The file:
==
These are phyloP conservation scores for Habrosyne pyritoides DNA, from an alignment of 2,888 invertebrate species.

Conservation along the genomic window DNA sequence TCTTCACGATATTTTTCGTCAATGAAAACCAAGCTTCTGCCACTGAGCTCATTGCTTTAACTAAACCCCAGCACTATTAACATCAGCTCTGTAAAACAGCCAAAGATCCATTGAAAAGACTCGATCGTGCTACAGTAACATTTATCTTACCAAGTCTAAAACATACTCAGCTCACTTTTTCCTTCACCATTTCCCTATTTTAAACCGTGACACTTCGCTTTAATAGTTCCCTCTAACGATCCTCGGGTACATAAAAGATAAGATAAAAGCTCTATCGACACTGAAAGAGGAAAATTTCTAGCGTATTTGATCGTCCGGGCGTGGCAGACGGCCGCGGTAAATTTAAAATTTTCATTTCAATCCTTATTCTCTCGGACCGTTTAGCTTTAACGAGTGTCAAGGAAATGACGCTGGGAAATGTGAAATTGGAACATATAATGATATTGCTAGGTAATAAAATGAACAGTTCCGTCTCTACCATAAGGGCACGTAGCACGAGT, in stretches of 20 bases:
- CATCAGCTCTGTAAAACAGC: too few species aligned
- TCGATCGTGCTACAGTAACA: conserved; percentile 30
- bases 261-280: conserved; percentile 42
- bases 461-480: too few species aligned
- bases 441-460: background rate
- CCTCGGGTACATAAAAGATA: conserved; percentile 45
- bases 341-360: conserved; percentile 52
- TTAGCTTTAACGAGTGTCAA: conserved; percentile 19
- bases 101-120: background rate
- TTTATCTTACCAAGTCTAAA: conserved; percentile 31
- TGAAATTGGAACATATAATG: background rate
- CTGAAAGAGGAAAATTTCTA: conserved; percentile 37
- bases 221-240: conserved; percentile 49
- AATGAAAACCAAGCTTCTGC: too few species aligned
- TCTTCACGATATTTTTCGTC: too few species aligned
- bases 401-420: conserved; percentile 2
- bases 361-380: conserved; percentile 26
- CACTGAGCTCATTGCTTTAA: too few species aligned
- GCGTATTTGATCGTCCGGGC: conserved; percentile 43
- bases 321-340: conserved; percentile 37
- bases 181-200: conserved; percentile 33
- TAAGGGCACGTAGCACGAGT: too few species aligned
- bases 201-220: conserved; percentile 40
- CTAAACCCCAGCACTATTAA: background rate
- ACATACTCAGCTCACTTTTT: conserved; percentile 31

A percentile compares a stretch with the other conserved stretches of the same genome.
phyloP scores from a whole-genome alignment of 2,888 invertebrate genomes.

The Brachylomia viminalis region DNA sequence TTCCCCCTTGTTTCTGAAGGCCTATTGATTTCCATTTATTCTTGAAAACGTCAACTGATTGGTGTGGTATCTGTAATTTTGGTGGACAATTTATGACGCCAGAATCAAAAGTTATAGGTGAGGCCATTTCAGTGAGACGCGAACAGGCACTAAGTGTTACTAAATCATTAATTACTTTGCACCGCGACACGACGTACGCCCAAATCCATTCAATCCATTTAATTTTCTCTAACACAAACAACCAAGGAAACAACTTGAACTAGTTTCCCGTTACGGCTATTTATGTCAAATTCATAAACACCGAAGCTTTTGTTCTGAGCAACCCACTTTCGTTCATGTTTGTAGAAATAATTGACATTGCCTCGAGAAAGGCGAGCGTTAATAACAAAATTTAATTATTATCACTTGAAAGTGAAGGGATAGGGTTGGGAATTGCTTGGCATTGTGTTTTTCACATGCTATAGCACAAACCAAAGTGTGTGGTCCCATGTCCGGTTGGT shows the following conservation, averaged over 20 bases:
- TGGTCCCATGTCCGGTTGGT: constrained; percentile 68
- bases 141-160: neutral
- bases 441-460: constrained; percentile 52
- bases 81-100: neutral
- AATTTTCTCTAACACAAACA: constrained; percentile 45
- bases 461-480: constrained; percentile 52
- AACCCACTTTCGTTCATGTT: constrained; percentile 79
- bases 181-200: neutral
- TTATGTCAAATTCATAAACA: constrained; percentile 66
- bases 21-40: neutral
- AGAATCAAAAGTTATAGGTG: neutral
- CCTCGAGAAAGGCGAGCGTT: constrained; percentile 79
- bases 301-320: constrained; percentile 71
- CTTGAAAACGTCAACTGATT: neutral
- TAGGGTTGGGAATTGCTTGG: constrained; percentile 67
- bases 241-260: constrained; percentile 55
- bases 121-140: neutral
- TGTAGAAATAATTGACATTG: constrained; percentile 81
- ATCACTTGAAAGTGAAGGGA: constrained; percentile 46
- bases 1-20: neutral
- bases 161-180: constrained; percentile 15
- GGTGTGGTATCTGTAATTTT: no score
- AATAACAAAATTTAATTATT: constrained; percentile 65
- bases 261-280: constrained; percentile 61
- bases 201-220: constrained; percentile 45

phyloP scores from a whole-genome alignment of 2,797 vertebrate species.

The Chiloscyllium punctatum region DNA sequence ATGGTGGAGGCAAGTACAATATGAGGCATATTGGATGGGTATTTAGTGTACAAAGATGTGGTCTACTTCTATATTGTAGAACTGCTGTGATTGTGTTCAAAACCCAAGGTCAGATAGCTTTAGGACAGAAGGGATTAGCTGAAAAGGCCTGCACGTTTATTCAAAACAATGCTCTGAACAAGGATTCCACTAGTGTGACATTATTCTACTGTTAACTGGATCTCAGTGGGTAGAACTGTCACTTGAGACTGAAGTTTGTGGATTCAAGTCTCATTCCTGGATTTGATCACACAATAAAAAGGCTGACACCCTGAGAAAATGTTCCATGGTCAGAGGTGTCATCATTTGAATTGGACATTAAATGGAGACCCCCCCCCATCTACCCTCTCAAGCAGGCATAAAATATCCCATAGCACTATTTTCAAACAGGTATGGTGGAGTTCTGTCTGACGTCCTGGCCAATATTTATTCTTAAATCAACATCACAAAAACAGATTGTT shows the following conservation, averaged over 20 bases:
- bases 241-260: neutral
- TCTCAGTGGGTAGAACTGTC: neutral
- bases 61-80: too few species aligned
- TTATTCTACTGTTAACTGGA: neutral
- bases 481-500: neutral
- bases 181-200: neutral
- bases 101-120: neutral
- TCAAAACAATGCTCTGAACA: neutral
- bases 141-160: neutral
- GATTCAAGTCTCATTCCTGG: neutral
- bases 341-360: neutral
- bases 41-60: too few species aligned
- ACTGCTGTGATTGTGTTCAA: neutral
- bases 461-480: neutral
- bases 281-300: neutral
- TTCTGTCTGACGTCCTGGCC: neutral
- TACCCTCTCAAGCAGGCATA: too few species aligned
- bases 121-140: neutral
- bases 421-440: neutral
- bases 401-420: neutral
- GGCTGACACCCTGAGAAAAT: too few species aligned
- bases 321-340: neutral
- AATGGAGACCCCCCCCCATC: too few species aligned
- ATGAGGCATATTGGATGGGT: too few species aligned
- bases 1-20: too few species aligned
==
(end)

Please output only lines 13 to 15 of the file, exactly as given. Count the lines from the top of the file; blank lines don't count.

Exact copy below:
- TGAAATTGGAACATATAATG: background rate
- CTGAAAGAGGAAAATTTCTA: conserved; percentile 37
- bases 221-240: conserved; percentile 49